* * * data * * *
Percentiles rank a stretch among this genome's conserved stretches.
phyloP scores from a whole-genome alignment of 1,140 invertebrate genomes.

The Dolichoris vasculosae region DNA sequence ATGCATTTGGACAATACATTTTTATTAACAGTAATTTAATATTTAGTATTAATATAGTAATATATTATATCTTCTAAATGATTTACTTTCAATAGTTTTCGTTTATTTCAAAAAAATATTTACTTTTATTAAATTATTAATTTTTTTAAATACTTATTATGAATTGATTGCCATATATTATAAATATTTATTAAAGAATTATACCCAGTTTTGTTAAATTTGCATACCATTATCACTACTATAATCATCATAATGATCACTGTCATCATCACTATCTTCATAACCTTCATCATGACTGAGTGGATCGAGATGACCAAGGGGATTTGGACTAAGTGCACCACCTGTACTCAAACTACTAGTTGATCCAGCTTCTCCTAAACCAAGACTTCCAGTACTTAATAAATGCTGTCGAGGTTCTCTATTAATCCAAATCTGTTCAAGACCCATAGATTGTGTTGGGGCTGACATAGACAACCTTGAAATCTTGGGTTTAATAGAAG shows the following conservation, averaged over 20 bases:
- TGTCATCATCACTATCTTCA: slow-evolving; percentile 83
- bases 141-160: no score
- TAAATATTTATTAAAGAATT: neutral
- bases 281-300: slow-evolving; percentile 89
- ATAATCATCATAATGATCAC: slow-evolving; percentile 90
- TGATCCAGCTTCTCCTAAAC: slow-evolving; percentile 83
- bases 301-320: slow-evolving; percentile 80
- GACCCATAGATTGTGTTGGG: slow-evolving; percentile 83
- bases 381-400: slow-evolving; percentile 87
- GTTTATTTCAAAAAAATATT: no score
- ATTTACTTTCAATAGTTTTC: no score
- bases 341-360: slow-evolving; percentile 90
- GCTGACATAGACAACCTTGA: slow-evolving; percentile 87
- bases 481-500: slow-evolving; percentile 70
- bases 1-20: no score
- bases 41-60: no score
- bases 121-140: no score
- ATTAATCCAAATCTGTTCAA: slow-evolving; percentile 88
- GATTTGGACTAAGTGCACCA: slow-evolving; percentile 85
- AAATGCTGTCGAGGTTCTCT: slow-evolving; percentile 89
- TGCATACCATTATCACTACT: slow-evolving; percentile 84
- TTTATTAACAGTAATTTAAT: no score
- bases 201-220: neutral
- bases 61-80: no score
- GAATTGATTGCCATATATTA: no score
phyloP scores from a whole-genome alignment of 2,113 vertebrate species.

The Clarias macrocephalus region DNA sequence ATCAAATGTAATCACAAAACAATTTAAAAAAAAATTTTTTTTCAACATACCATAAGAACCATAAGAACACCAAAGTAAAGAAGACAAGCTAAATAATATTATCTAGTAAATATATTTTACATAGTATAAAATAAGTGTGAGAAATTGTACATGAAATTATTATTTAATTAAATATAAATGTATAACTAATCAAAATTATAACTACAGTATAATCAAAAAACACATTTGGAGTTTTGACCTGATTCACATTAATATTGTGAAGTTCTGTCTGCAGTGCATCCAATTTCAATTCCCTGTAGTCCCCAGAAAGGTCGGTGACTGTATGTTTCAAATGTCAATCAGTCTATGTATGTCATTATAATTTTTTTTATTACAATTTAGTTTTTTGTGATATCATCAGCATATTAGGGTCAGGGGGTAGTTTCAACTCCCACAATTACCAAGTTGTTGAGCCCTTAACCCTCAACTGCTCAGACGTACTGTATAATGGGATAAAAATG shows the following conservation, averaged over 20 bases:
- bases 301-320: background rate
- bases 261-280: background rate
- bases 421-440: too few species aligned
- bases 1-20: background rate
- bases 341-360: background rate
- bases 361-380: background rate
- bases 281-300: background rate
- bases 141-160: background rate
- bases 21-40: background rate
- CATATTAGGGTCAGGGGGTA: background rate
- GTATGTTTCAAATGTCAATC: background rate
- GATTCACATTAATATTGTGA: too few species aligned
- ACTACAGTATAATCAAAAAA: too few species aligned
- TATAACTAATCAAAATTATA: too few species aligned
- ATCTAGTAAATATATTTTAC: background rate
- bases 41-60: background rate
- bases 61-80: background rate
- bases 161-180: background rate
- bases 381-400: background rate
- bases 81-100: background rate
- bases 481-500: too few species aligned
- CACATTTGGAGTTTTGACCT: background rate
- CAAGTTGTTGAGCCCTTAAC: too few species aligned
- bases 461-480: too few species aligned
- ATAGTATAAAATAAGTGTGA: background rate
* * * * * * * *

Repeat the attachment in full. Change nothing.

Percentiles rank a stretch among this genome's conserved stretches.
phyloP scores from a whole-genome alignment of 1,140 invertebrate genomes.

The Dolichoris vasculosae region DNA sequence ATGCATTTGGACAATACATTTTTATTAACAGTAATTTAATATTTAGTATTAATATAGTAATATATTATATCTTCTAAATGATTTACTTTCAATAGTTTTCGTTTATTTCAAAAAAATATTTACTTTTATTAAATTATTAATTTTTTTAAATACTTATTATGAATTGATTGCCATATATTATAAATATTTATTAAAGAATTATACCCAGTTTTGTTAAATTTGCATACCATTATCACTACTATAATCATCATAATGATCACTGTCATCATCACTATCTTCATAACCTTCATCATGACTGAGTGGATCGAGATGACCAAGGGGATTTGGACTAAGTGCACCACCTGTACTCAAACTACTAGTTGATCCAGCTTCTCCTAAACCAAGACTTCCAGTACTTAATAAATGCTGTCGAGGTTCTCTATTAATCCAAATCTGTTCAAGACCCATAGATTGTGTTGGGGCTGACATAGACAACCTTGAAATCTTGGGTTTAATAGAAG shows the following conservation, averaged over 20 bases:
- TGTCATCATCACTATCTTCA: slow-evolving; percentile 83
- bases 141-160: no score
- TAAATATTTATTAAAGAATT: neutral
- bases 281-300: slow-evolving; percentile 89
- ATAATCATCATAATGATCAC: slow-evolving; percentile 90
- TGATCCAGCTTCTCCTAAAC: slow-evolving; percentile 83
- bases 301-320: slow-evolving; percentile 80
- GACCCATAGATTGTGTTGGG: slow-evolving; percentile 83
- bases 381-400: slow-evolving; percentile 87
- GTTTATTTCAAAAAAATATT: no score
- ATTTACTTTCAATAGTTTTC: no score
- bases 341-360: slow-evolving; percentile 90
- GCTGACATAGACAACCTTGA: slow-evolving; percentile 87
- bases 481-500: slow-evolving; percentile 70
- bases 1-20: no score
- bases 41-60: no score
- bases 121-140: no score
- ATTAATCCAAATCTGTTCAA: slow-evolving; percentile 88
- GATTTGGACTAAGTGCACCA: slow-evolving; percentile 85
- AAATGCTGTCGAGGTTCTCT: slow-evolving; percentile 89
- TGCATACCATTATCACTACT: slow-evolving; percentile 84
- TTTATTAACAGTAATTTAAT: no score
- bases 201-220: neutral
- bases 61-80: no score
- GAATTGATTGCCATATATTA: no score
phyloP scores from a whole-genome alignment of 2,113 vertebrate species.

The Clarias macrocephalus region DNA sequence ATCAAATGTAATCACAAAACAATTTAAAAAAAAATTTTTTTTCAACATACCATAAGAACCATAAGAACACCAAAGTAAAGAAGACAAGCTAAATAATATTATCTAGTAAATATATTTTACATAGTATAAAATAAGTGTGAGAAATTGTACATGAAATTATTATTTAATTAAATATAAATGTATAACTAATCAAAATTATAACTACAGTATAATCAAAAAACACATTTGGAGTTTTGACCTGATTCACATTAATATTGTGAAGTTCTGTCTGCAGTGCATCCAATTTCAATTCCCTGTAGTCCCCAGAAAGGTCGGTGACTGTATGTTTCAAATGTCAATCAGTCTATGTATGTCATTATAATTTTTTTTATTACAATTTAGTTTTTTGTGATATCATCAGCATATTAGGGTCAGGGGGTAGTTTCAACTCCCACAATTACCAAGTTGTTGAGCCCTTAACCCTCAACTGCTCAGACGTACTGTATAATGGGATAAAAATG shows the following conservation, averaged over 20 bases:
- bases 301-320: background rate
- bases 261-280: background rate
- bases 421-440: too few species aligned
- bases 1-20: background rate
- bases 341-360: background rate
- bases 361-380: background rate
- bases 281-300: background rate
- bases 141-160: background rate
- bases 21-40: background rate
- CATATTAGGGTCAGGGGGTA: background rate
- GTATGTTTCAAATGTCAATC: background rate
- GATTCACATTAATATTGTGA: too few species aligned
- ACTACAGTATAATCAAAAAA: too few species aligned
- TATAACTAATCAAAATTATA: too few species aligned
- ATCTAGTAAATATATTTTAC: background rate
- bases 41-60: background rate
- bases 61-80: background rate
- bases 161-180: background rate
- bases 381-400: background rate
- bases 81-100: background rate
- bases 481-500: too few species aligned
- CACATTTGGAGTTTTGACCT: background rate
- CAAGTTGTTGAGCCCTTAAC: too few species aligned
- bases 461-480: too few species aligned
- ATAGTATAAAATAAGTGTGA: background rate